Another Iraqi-born Palestinian, Omar Faraj Saeed Al Hardan, was indicted Wednesday in Texas for providing material support to the ISIS group. He is due in court Friday for an initial appearance.

    Hardan, 24, was charged with one count each of attempting to provide material support to ISIS, procurement of citizenship or naturalization unlawfully and making false statements.

    Texas Governor Greg Abbott and other local officials said Hardan’s arrest backed their calls for a refugee ban.

    “This is precisely why I called for a halt to refugees entering the US from countries substantially controlled by terrorists,” he said.

    The state’s Attorney General Ken Paxton called the arrest a “troubling revelation.”

    “The arrest in Houston of an Iraqi refugee for suspicion of terrorist activities is a troubling revelation – especially in light of the president’s insistence on placing further refugees in Texas,” he said.

    “My office will continue to press for the right of Texans to ensure that terrorists are not being placed in our communities.”

    Unpleasant past

    Hardan, who lives in Houston, was granted legal permanent resident status in 2011, two years after entering the United States.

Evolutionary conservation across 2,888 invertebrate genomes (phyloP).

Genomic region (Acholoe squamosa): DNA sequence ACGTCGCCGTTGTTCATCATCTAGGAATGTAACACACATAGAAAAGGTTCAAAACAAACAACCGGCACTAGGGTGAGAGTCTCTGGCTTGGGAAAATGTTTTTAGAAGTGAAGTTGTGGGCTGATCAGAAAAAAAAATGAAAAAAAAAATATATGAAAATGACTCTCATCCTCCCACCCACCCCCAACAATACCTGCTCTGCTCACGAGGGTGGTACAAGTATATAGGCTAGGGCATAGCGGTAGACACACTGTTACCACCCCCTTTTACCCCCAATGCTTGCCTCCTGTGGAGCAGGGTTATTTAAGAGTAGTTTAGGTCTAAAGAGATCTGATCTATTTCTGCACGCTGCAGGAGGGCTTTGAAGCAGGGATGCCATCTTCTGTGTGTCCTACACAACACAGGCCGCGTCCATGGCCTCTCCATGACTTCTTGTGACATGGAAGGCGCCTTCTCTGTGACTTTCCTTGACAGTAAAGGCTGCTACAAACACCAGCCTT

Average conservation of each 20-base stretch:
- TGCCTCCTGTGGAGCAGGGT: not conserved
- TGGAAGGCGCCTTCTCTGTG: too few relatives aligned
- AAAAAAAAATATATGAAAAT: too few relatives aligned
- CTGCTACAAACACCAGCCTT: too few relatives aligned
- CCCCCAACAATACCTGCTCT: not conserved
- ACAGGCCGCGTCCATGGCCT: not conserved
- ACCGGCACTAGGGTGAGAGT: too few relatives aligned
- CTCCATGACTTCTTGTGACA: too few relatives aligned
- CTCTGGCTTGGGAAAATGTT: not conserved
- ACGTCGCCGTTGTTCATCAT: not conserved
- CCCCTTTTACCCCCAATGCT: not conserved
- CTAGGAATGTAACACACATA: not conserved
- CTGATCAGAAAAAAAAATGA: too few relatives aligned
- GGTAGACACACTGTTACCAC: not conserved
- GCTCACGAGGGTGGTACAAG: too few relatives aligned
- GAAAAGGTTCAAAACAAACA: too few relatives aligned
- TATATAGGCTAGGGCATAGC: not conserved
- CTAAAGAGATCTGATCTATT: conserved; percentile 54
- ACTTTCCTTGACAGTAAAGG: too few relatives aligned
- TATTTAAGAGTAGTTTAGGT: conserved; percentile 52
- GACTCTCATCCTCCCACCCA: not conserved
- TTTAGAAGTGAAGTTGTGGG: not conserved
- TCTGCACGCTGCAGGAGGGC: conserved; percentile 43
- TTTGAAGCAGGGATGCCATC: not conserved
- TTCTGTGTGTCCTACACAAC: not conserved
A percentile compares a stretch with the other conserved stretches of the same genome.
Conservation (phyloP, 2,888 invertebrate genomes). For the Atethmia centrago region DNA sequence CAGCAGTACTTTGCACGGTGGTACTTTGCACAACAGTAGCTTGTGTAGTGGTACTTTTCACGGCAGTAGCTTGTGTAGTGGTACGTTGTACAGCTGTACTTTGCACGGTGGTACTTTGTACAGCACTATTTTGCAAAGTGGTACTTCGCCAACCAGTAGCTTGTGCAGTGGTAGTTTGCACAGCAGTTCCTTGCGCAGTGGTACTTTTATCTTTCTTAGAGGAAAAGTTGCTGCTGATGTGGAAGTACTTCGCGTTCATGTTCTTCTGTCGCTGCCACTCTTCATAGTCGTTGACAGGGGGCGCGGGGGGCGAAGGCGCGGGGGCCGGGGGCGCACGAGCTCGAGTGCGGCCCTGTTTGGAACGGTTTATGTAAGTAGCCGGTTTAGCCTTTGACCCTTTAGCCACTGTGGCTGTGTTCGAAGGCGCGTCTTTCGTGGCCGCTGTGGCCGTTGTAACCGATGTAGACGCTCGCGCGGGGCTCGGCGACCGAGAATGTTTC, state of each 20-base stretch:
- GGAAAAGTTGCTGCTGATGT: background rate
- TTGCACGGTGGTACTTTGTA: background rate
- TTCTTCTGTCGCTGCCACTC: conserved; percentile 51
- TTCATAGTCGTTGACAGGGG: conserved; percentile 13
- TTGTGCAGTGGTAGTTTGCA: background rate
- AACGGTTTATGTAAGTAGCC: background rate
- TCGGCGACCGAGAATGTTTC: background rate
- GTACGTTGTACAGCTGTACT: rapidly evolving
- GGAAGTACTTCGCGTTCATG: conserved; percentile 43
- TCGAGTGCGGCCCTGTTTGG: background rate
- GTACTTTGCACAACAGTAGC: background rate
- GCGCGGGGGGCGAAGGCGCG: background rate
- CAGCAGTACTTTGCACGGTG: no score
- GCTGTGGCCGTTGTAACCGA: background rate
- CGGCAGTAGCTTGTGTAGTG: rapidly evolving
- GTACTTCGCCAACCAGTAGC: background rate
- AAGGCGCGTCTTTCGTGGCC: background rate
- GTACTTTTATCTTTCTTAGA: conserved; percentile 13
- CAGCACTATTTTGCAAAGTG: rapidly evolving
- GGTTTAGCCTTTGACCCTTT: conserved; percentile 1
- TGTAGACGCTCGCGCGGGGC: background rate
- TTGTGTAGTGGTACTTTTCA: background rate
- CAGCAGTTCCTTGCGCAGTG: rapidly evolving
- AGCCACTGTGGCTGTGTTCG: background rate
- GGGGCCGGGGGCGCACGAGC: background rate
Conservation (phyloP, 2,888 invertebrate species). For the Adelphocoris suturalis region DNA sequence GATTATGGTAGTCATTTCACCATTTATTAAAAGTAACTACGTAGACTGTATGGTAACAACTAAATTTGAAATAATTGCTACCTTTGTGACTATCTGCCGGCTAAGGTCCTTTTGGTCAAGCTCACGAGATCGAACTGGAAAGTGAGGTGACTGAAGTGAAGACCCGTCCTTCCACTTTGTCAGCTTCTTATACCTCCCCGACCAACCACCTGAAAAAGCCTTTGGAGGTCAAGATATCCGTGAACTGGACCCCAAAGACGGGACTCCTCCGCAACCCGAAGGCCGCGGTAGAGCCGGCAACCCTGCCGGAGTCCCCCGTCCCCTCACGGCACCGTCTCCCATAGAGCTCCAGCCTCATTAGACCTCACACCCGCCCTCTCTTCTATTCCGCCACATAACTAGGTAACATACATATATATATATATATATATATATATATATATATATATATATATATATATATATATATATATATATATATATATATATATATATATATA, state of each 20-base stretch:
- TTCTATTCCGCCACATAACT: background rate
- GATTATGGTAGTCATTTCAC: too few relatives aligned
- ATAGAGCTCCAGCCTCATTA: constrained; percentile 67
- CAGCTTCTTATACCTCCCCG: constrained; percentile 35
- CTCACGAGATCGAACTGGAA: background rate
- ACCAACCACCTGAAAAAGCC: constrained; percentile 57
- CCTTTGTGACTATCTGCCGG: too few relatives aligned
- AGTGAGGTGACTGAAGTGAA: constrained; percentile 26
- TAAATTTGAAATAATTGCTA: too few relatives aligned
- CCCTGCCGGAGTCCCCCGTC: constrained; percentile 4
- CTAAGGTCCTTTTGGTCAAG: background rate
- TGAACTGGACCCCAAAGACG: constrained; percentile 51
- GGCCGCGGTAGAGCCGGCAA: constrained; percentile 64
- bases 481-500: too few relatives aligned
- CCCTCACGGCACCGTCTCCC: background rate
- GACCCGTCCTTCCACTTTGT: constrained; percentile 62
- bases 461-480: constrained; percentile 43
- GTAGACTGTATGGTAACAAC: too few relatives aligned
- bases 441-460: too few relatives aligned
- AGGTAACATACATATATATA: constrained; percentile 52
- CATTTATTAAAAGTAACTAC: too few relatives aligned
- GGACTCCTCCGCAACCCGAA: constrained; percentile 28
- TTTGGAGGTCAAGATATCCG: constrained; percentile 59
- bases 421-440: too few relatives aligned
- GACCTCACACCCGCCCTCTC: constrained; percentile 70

According to the indictment, he provided training, expert advice and assistance to ISIS.

    He also lied on his formal application to become a naturalized US citizen, saying he was not associated with a terror group despite having been associated with ISIS members and sympathizers throughout 2014.

    During an October 2015 interview, Hardan is also said to have falsely claimed he had never received weapons training of any kind when he had in fact learned to use machine guns.

    He faces up to 53 years in prison and a $250,000 fine if convicted on all charges.

    The complaint against Jayab, the 23-year-old Californian man, states that he planned his trip to Syria through online contact with various individuals and arrived there via Turkey in November 2013.

    His online messages, copies of which are contained in the complaint, indicate he was based in the northern Syrian city of Aleppo, where he boasted about his activities with Ansar al-Islam, claiming he had also fought with the group while living in Iraq.

    At one point, he apparently expressed interest in joining ISIS.

    “I have been thinking of joining the State and abandon(ing) the al-Ansar,” he says in one online message to an unidentified individual.

    Authorities say Jayab crossed from Syria back into Turkey on January 17, 2014 and returned to California six days later.

    He told immigration officials at the time that he had traveled to Jordan and Britain.

    When further questioned by authorities about his travels, he stated he had gone to Turkey for a vacation and denied going to Syria.

    Jayab, who also faces an initial court appearance on Friday, in California’s state capital Sacramento faces up to eight years in prison and a $250,000 fine if convicted of making a false statement involving